Last month, I presented a webinar on the Internet of Things and I want to share the highlight of my presentation with you. The Internet of Things (IoT), I said, is rapidly moving from a futuristic vision to a real-world concern for network managers and administrators.
To use just my home as an example, my thermostat and smoke alarm need to connect through the Internet to Nest so that I can turn my heat or air conditioning off when I inevitably forget to do so before leaving the house. My digital video recorder needs to talk to TiVo to make sure I’ve paid my monthly bill, to see whether I want to record anything new, and to download new TV schedules and code. And my car—even my car!—wants to create a VPN back to the manufacturer to download updates.
The sorts of “things” enterprises are deploying boast an even wider variety of access requirements: security systems monitored by third parties, cafeteria cash registers uploading sales data to concessionaires, and remotely managed HVAC systems.
Last year, Infoblox commissioned a survey of network managers and administrators on the Internet of Things. Our suspicion was that enterprises were already introducing these non-traditional devices to their networks, and we wondered where and how they were connecting them.
Well, our suspicions were confirmed: We learned that businesses certainly are connecting things to their networks—a whopping 75 percent of those surveyed reported adding things in the general category of “office equipment” to their networks, and 70 percent said they’d added “security” things.
However, one finding of the survey that I found alarming was the increasing tendency to connect these things to guest wireless networks: 46 percent of respondents said they were simply connecting devices to their corporate networks, and ensuing in-person conversations revealed that many use existing guest wireless networks. On the one hand, that trend is understandable: Many of these devices support 802.11 wireless, and many also require connectivity to the Internet to work. Guest wireless networks generally support both.
But in many ways, guest wireless networks aren’t at all suitable for IoT devices. In addition to requiring Internet connectivity, some devices need access to internal resources. For example, a security thing such as a badge reader might need access to a domain controller to authenticate users, and permitting that will probably require poking a hole or two in your firewall. But you probably don’t want to allow just any old device on your guest wireless network access to a domain controller.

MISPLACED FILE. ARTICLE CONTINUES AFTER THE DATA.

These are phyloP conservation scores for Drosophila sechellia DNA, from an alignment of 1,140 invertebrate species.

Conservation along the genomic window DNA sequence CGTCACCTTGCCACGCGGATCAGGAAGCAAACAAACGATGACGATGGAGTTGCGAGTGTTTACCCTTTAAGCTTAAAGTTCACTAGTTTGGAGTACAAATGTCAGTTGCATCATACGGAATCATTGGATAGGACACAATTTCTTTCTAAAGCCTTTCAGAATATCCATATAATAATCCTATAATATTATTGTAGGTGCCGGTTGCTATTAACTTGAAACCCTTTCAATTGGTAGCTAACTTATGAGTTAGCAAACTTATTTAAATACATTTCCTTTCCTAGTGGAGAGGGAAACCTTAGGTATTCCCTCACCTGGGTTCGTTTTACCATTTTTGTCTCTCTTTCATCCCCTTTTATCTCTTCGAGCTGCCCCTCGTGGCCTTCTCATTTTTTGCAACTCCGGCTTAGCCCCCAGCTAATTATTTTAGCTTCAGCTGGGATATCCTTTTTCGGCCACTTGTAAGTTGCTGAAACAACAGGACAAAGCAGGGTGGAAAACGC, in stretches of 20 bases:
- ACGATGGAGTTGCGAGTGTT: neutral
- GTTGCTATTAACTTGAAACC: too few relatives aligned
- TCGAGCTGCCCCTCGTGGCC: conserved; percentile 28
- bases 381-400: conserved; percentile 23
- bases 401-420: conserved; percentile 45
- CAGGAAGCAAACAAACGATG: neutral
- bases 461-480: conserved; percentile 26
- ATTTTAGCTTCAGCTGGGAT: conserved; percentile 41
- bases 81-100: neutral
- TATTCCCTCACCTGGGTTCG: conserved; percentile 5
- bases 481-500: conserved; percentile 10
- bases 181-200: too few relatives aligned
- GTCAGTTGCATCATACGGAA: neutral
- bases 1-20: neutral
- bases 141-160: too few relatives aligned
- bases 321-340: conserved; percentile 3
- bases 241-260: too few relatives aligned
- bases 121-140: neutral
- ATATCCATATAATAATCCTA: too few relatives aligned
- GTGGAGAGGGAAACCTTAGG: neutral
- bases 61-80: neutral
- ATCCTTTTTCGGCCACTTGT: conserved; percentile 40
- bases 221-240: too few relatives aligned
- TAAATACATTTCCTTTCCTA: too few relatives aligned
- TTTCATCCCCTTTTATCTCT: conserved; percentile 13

Guest wireless networks are, after all, used by a wide variety of users and devices. By definition, most of those users aren’t employees (who presumably have access to your production wireless network). Simply knowing that you use a particular type of thing and understanding this kind of device requires access to an internal server might induce a bad guy to search for a way through your firewall. Even if firewall reconfiguration isn’t necessary, are you sure the traffic your things send back to home base is encrypted? Does that traffic need prioritization? What effect would a misbehaving guest device have on your wireless network, and therefore your things’ ability to phone home?
The alternative, though it may sound onerous, is to create separate logical or physical networks for Internet of Things devices and traffic. These networks can support different authentication requirements from guest wireless networks and can support the access and prioritization requirements of IoT devices. Unfortunately, our survey showed that only 30 percent of respondents planned to implement separate IoT networks.
This gets trickier when different species of devices have very different access requirements and can’t easily or securely be mixed on the same network. For example, a third party might require remote access to one type of thing, while another type of device might need to communicate with an internal database server to function—but you might not trust the third party to access that database server. How you handle that scenario is up to you, but you might consider creating different Internet of Things networks based on patterns of access: Things that need to access the Internet, things that need access to internal resources, things that third parties on the Internet need access to, and so on.
Providing appropriate network access to the things on your network is far from the only security challenge you’ll face as we deploy the Internet of Things—there are the limited security features of some things, the need to manage them and keep them upgraded—but at least you can use the networking tools you have at your disposal to address the problem.